The conditions have been described by some as additional terms for a new deal.
So, what is the Trump administration asking of Iran?
One of the criticisms about the 2015 nuclear deal is the lack of access granted to the nuclear inspectors. If the International Atomic Energy Agency (IAEA) wanted access to a particular site, it would need to provide Iran with notice meaning that Iran would be able to delay a visit for more than 3 weeks. Obviously, this renders an inspection pointless because it gives the Iranian regime more than enough time to dispose of any evidence of wrongdoing.
There is also some uncertainly with regards to military sites – Iran claims that they are off-limits, but this is clearly something that would prove or disprove Iran’s compliance.
Pompeo is now asking that nuclear inspectors are given unconditional and unhindered access to all sites in Iran.
Another criticism of the 2015 deal is the lack of reference to Iran’s ballistic missile program. Despite Iran’s terrible track record in trustworthiness, the nuclear deal allowed for sanctions on Iran’s missile program to be withdrawn within 8 years.
Worryingly, Iran has launched more than twenty ballistic missiles since the deal was agreed. The Trump administration’s demands for Iran to stop its proliferation of ballistic missiles are quite reasonable.
The Iranian economy, before the deal was agreed, had been severely weakened. The sanctions have been fine-tuned over a number of US administrations and were the fruit of decades of work. This progress was stamped out when Obama agreed to lift economic sanctions.
When sanctions were lifted, billions of dollars-worth of assets became available. Instead of putting some of this newfound wealth towards improving the social conditions in the country or making the lives of the people easier or improving services, the Iranian regime plundered it on militias, proxy groups and spreading terrorism and chaos across the Middle East.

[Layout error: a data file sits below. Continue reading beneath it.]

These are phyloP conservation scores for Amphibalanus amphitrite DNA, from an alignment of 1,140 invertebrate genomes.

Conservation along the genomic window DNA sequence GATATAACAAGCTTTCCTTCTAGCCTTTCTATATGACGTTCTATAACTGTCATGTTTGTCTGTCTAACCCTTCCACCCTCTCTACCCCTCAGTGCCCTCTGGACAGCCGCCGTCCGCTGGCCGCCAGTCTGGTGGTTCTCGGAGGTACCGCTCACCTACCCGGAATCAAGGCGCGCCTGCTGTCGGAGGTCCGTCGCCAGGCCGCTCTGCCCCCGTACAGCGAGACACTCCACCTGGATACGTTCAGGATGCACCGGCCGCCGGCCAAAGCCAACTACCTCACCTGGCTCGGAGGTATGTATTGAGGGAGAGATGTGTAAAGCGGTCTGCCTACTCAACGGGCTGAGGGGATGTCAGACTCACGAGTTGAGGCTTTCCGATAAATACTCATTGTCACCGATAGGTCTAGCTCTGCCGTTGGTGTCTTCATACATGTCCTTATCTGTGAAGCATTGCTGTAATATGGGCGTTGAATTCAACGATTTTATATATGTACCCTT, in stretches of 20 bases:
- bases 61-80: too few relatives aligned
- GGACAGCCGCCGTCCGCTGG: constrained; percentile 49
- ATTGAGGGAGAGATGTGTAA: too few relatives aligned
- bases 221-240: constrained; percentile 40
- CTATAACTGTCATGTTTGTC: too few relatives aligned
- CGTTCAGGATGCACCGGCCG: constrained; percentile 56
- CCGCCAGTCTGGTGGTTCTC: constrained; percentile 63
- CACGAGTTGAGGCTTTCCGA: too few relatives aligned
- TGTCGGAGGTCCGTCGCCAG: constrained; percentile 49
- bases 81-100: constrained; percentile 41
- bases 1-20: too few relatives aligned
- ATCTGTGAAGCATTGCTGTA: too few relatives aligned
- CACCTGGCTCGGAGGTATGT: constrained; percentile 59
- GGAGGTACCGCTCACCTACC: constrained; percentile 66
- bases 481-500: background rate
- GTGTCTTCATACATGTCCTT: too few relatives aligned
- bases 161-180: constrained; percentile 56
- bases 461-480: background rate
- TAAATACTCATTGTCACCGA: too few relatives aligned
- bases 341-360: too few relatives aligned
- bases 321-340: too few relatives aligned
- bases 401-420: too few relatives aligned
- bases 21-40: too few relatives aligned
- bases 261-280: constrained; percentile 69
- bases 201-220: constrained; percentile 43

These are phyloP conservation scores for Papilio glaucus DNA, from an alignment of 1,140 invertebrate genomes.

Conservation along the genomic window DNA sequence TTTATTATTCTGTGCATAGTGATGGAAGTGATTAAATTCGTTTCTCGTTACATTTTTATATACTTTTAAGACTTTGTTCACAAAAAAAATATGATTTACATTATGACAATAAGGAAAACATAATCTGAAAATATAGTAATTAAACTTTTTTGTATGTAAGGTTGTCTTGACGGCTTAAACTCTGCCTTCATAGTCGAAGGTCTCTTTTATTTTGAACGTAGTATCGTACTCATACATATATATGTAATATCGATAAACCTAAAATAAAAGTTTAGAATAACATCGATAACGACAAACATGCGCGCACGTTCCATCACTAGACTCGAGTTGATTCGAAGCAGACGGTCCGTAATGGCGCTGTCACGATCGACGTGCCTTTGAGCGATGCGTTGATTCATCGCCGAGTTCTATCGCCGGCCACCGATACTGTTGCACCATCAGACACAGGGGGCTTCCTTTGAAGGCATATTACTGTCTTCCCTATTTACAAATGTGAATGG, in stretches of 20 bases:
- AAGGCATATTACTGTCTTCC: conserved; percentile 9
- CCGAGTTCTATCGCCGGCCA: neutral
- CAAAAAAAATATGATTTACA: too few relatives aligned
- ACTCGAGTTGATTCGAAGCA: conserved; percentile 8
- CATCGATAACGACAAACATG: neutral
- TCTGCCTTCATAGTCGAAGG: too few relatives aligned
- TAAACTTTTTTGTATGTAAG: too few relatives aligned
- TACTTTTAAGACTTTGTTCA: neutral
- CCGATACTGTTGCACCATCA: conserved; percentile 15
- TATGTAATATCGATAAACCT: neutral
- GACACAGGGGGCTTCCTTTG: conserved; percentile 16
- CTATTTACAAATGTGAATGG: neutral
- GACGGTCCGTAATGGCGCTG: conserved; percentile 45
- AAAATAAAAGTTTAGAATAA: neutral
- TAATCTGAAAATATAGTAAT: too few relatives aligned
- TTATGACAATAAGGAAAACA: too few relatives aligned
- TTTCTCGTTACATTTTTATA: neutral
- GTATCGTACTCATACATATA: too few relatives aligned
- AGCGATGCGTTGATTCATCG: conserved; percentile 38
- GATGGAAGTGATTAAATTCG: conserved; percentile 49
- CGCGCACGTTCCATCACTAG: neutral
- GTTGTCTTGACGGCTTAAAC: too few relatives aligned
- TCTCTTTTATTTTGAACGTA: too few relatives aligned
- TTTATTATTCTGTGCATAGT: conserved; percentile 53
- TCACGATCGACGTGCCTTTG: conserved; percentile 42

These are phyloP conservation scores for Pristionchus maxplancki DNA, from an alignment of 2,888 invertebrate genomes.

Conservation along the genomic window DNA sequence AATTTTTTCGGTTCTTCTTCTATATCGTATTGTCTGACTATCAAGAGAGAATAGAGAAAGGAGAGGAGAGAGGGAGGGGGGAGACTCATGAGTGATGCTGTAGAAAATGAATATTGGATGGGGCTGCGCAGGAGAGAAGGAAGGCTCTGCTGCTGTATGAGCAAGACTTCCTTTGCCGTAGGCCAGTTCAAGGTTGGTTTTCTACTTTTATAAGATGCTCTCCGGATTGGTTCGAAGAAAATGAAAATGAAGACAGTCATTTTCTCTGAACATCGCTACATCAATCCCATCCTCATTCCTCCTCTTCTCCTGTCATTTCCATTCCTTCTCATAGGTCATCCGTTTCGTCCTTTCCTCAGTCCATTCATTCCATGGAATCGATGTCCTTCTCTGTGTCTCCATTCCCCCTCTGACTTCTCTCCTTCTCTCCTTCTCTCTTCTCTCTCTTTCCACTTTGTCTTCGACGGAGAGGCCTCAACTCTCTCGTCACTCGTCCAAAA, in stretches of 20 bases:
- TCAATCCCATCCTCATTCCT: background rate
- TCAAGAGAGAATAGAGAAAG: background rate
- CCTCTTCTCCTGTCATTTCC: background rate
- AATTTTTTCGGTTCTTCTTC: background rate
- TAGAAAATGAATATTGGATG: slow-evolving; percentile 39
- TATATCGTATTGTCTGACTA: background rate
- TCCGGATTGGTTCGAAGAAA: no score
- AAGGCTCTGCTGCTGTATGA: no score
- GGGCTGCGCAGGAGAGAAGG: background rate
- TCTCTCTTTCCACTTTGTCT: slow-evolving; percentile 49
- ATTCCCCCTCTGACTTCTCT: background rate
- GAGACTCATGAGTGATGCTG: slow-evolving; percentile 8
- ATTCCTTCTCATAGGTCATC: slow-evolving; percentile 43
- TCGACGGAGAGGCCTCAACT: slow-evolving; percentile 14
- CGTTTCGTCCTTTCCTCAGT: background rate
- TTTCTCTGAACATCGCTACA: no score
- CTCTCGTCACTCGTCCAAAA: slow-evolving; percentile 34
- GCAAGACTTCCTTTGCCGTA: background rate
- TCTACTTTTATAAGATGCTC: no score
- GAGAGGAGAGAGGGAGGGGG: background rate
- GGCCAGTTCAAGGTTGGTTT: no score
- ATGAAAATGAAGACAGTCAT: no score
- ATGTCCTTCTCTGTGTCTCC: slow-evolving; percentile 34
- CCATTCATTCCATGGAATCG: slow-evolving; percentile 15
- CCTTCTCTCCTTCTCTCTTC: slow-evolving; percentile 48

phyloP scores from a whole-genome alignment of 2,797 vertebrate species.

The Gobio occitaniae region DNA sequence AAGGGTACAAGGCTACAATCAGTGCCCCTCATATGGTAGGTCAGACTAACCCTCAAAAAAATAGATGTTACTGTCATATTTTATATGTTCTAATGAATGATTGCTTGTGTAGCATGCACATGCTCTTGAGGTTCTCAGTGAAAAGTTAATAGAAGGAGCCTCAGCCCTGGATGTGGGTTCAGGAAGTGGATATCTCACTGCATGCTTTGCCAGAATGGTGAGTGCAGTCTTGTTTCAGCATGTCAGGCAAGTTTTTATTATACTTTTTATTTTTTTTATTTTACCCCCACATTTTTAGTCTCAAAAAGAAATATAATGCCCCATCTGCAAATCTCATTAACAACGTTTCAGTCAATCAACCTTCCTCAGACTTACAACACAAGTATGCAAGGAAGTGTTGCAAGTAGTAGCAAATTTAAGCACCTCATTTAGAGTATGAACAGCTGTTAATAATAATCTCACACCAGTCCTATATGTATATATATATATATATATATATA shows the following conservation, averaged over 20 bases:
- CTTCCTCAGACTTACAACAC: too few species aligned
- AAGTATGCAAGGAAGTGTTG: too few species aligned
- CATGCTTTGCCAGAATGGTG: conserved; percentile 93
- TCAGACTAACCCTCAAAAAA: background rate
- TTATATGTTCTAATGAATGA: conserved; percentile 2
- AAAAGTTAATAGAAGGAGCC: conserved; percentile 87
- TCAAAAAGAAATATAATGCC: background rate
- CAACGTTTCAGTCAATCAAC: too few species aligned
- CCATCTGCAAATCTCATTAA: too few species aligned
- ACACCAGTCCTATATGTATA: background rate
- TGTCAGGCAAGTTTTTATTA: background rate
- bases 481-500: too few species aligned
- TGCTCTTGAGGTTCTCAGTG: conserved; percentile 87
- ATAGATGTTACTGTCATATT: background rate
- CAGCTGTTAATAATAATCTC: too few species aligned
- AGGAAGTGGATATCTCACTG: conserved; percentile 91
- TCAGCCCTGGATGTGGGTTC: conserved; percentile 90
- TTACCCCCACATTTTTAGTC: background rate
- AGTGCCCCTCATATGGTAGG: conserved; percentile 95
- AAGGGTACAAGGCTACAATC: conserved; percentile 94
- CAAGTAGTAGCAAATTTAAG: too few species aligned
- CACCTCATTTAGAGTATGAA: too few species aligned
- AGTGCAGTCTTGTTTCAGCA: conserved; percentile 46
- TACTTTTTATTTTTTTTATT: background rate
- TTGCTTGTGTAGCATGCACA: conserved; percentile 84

When the deal took effect, the Iranian regime became emboldened and ramped up its aggression in the region, even provoking US Navy vessels on a number of occasions. Obama promised that the Iranian regime would become more civilised when the deal was signed, but the opposite was true. This is no doubt why the Trump administration is now demanding that Iran ends its support for terrorist groups in the region, that it ends its support for the Houthi militias in Yemen and that it withdraws its forces from Syria. Pompeo also stated that the Trump administration expects Iran to stop threatening its neighbours.
The list of conditions can be seen as a way of addressing the weakness of the 2015 nuclear deal.
Trump has made it clear that the days of appeasement are over, so we can safely presume that none of these conditions are negotiable. It remains to be seen whether Iran will comply, but it is running out of options.